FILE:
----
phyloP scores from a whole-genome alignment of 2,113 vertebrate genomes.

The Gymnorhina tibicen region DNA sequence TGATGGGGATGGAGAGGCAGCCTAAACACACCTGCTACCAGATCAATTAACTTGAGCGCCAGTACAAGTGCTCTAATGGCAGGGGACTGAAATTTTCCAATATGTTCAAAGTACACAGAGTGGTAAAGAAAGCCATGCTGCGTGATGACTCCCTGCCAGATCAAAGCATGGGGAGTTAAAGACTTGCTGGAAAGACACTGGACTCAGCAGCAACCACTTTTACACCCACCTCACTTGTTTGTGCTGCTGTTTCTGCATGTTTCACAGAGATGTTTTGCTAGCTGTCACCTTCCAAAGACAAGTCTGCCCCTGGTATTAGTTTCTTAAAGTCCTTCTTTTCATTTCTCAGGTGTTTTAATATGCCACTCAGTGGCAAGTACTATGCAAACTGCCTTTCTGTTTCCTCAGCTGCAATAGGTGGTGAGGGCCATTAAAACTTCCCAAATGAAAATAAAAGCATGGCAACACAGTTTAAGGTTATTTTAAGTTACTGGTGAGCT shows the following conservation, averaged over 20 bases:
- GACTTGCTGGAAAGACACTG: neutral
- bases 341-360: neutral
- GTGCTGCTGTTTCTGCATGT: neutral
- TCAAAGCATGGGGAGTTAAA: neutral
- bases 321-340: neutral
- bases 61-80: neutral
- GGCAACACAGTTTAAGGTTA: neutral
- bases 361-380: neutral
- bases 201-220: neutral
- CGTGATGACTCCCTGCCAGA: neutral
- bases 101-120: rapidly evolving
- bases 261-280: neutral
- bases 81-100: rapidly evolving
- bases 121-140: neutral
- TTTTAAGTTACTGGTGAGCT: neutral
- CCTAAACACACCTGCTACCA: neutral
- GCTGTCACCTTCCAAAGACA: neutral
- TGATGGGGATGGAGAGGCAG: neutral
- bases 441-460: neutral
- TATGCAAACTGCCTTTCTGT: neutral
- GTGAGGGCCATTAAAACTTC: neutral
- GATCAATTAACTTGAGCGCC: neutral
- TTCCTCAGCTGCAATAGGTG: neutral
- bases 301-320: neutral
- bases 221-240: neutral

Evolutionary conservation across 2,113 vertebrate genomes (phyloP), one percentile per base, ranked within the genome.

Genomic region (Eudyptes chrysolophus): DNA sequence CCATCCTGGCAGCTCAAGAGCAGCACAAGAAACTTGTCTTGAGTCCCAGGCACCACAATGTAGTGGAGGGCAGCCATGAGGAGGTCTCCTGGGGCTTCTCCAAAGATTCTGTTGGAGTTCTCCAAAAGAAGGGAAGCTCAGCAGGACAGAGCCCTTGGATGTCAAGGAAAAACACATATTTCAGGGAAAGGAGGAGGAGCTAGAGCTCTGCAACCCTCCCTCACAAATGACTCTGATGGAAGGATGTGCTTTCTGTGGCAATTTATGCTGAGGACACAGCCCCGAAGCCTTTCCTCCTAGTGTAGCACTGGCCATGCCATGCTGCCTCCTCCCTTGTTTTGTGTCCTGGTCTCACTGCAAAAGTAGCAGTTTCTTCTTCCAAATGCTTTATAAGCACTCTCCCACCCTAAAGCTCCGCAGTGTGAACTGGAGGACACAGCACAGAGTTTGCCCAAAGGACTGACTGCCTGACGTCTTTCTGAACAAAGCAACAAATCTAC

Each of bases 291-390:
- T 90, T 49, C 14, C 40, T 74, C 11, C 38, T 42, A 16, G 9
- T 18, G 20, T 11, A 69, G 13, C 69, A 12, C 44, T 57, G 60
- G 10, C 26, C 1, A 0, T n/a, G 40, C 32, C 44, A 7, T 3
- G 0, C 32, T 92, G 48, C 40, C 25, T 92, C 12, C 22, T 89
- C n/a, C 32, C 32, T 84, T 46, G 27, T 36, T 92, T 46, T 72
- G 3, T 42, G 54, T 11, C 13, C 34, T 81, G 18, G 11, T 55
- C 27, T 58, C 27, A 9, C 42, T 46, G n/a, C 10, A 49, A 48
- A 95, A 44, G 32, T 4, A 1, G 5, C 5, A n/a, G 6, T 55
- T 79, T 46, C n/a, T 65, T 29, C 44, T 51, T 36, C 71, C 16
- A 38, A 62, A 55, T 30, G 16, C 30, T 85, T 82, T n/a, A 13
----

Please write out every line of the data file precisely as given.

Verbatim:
phyloP scores from a whole-genome alignment of 2,113 vertebrate genomes.

The Gymnorhina tibicen region DNA sequence TGATGGGGATGGAGAGGCAGCCTAAACACACCTGCTACCAGATCAATTAACTTGAGCGCCAGTACAAGTGCTCTAATGGCAGGGGACTGAAATTTTCCAATATGTTCAAAGTACACAGAGTGGTAAAGAAAGCCATGCTGCGTGATGACTCCCTGCCAGATCAAAGCATGGGGAGTTAAAGACTTGCTGGAAAGACACTGGACTCAGCAGCAACCACTTTTACACCCACCTCACTTGTTTGTGCTGCTGTTTCTGCATGTTTCACAGAGATGTTTTGCTAGCTGTCACCTTCCAAAGACAAGTCTGCCCCTGGTATTAGTTTCTTAAAGTCCTTCTTTTCATTTCTCAGGTGTTTTAATATGCCACTCAGTGGCAAGTACTATGCAAACTGCCTTTCTGTTTCCTCAGCTGCAATAGGTGGTGAGGGCCATTAAAACTTCCCAAATGAAAATAAAAGCATGGCAACACAGTTTAAGGTTATTTTAAGTTACTGGTGAGCT shows the following conservation, averaged over 20 bases:
- GACTTGCTGGAAAGACACTG: neutral
- bases 341-360: neutral
- GTGCTGCTGTTTCTGCATGT: neutral
- TCAAAGCATGGGGAGTTAAA: neutral
- bases 321-340: neutral
- bases 61-80: neutral
- GGCAACACAGTTTAAGGTTA: neutral
- bases 361-380: neutral
- bases 201-220: neutral
- CGTGATGACTCCCTGCCAGA: neutral
- bases 101-120: rapidly evolving
- bases 261-280: neutral
- bases 81-100: rapidly evolving
- bases 121-140: neutral
- TTTTAAGTTACTGGTGAGCT: neutral
- CCTAAACACACCTGCTACCA: neutral
- GCTGTCACCTTCCAAAGACA: neutral
- TGATGGGGATGGAGAGGCAG: neutral
- bases 441-460: neutral
- TATGCAAACTGCCTTTCTGT: neutral
- GTGAGGGCCATTAAAACTTC: neutral
- GATCAATTAACTTGAGCGCC: neutral
- TTCCTCAGCTGCAATAGGTG: neutral
- bases 301-320: neutral
- bases 221-240: neutral

Evolutionary conservation across 2,113 vertebrate genomes (phyloP), one percentile per base, ranked within the genome.

Genomic region (Eudyptes chrysolophus): DNA sequence CCATCCTGGCAGCTCAAGAGCAGCACAAGAAACTTGTCTTGAGTCCCAGGCACCACAATGTAGTGGAGGGCAGCCATGAGGAGGTCTCCTGGGGCTTCTCCAAAGATTCTGTTGGAGTTCTCCAAAAGAAGGGAAGCTCAGCAGGACAGAGCCCTTGGATGTCAAGGAAAAACACATATTTCAGGGAAAGGAGGAGGAGCTAGAGCTCTGCAACCCTCCCTCACAAATGACTCTGATGGAAGGATGTGCTTTCTGTGGCAATTTATGCTGAGGACACAGCCCCGAAGCCTTTCCTCCTAGTGTAGCACTGGCCATGCCATGCTGCCTCCTCCCTTGTTTTGTGTCCTGGTCTCACTGCAAAAGTAGCAGTTTCTTCTTCCAAATGCTTTATAAGCACTCTCCCACCCTAAAGCTCCGCAGTGTGAACTGGAGGACACAGCACAGAGTTTGCCCAAAGGACTGACTGCCTGACGTCTTTCTGAACAAAGCAACAAATCTAC

Each of bases 291-390:
- T 90, T 49, C 14, C 40, T 74, C 11, C 38, T 42, A 16, G 9
- T 18, G 20, T 11, A 69, G 13, C 69, A 12, C 44, T 57, G 60
- G 10, C 26, C 1, A 0, T n/a, G 40, C 32, C 44, A 7, T 3
- G 0, C 32, T 92, G 48, C 40, C 25, T 92, C 12, C 22, T 89
- C n/a, C 32, C 32, T 84, T 46, G 27, T 36, T 92, T 46, T 72
- G 3, T 42, G 54, T 11, C 13, C 34, T 81, G 18, G 11, T 55
- C 27, T 58, C 27, A 9, C 42, T 46, G n/a, C 10, A 49, A 48
- A 95, A 44, G 32, T 4, A 1, G 5, C 5, A n/a, G 6, T 55
- T 79, T 46, C n/a, T 65, T 29, C 44, T 51, T 36, C 71, C 16
- A 38, A 62, A 55, T 30, G 16, C 30, T 85, T 82, T n/a, A 13